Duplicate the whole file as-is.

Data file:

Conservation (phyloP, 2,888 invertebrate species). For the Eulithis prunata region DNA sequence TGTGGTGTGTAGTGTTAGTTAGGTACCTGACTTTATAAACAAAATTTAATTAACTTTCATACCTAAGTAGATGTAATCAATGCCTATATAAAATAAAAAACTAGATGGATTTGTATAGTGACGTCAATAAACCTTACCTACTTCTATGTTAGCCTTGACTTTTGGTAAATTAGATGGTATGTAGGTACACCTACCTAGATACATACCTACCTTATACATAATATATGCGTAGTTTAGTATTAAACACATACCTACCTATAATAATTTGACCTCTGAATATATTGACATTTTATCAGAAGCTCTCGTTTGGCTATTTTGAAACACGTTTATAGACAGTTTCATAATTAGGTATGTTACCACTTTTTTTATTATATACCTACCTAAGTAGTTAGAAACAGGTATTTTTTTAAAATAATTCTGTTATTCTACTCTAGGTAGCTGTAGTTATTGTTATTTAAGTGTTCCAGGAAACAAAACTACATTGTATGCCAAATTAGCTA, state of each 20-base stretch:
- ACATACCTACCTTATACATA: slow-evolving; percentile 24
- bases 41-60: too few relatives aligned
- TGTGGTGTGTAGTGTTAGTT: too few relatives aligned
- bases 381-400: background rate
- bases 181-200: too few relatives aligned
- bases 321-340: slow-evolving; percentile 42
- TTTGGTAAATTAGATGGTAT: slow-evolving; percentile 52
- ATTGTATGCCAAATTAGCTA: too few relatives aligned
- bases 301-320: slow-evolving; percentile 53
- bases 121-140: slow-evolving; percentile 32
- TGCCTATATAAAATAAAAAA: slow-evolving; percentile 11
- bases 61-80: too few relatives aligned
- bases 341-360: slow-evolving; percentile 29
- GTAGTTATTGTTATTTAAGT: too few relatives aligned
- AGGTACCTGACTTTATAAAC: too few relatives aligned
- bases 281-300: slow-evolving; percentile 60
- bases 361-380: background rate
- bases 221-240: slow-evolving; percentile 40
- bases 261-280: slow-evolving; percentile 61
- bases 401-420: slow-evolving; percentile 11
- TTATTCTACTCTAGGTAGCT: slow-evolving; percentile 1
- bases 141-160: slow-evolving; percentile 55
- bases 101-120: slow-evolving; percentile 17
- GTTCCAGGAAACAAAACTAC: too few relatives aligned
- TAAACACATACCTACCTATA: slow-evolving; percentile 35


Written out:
Conservation (phyloP, 2,888 invertebrate species). For the Eulithis prunata region DNA sequence TGTGGTGTGTAGTGTTAGTTAGGTACCTGACTTTATAAACAAAATTTAATTAACTTTCATACCTAAGTAGATGTAATCAATGCCTATATAAAATAAAAAACTAGATGGATTTGTATAGTGACGTCAATAAACCTTACCTACTTCTATGTTAGCCTTGACTTTTGGTAAATTAGATGGTATGTAGGTACACCTACCTAGATACATACCTACCTTATACATAATATATGCGTAGTTTAGTATTAAACACATACCTACCTATAATAATTTGACCTCTGAATATATTGACATTTTATCAGAAGCTCTCGTTTGGCTATTTTGAAACACGTTTATAGACAGTTTCATAATTAGGTATGTTACCACTTTTTTTATTATATACCTACCTAAGTAGTTAGAAACAGGTATTTTTTTAAAATAATTCTGTTATTCTACTCTAGGTAGCTGTAGTTATTGTTATTTAAGTGTTCCAGGAAACAAAACTACATTGTATGCCAAATTAGCTA, state of each 20-base stretch:
- ACATACCTACCTTATACATA: slow-evolving; percentile 24
- bases 41-60: too few relatives aligned
- TGTGGTGTGTAGTGTTAGTT: too few relatives aligned
- bases 381-400: background rate
- bases 181-200: too few relatives aligned
- bases 321-340: slow-evolving; percentile 42
- TTTGGTAAATTAGATGGTAT: slow-evolving; percentile 52
- ATTGTATGCCAAATTAGCTA: too few relatives aligned
- bases 301-320: slow-evolving; percentile 53
- bases 121-140: slow-evolving; percentile 32
- TGCCTATATAAAATAAAAAA: slow-evolving; percentile 11
- bases 61-80: too few relatives aligned
- bases 341-360: slow-evolving; percentile 29
- GTAGTTATTGTTATTTAAGT: too few relatives aligned
- AGGTACCTGACTTTATAAAC: too few relatives aligned
- bases 281-300: slow-evolving; percentile 60
- bases 361-380: background rate
- bases 221-240: slow-evolving; percentile 40
- bases 261-280: slow-evolving; percentile 61
- bases 401-420: slow-evolving; percentile 11
- TTATTCTACTCTAGGTAGCT: slow-evolving; percentile 1
- bases 141-160: slow-evolving; percentile 55
- bases 101-120: slow-evolving; percentile 17
- GTTCCAGGAAACAAAACTAC: too few relatives aligned
- TAAACACATACCTACCTATA: slow-evolving; percentile 35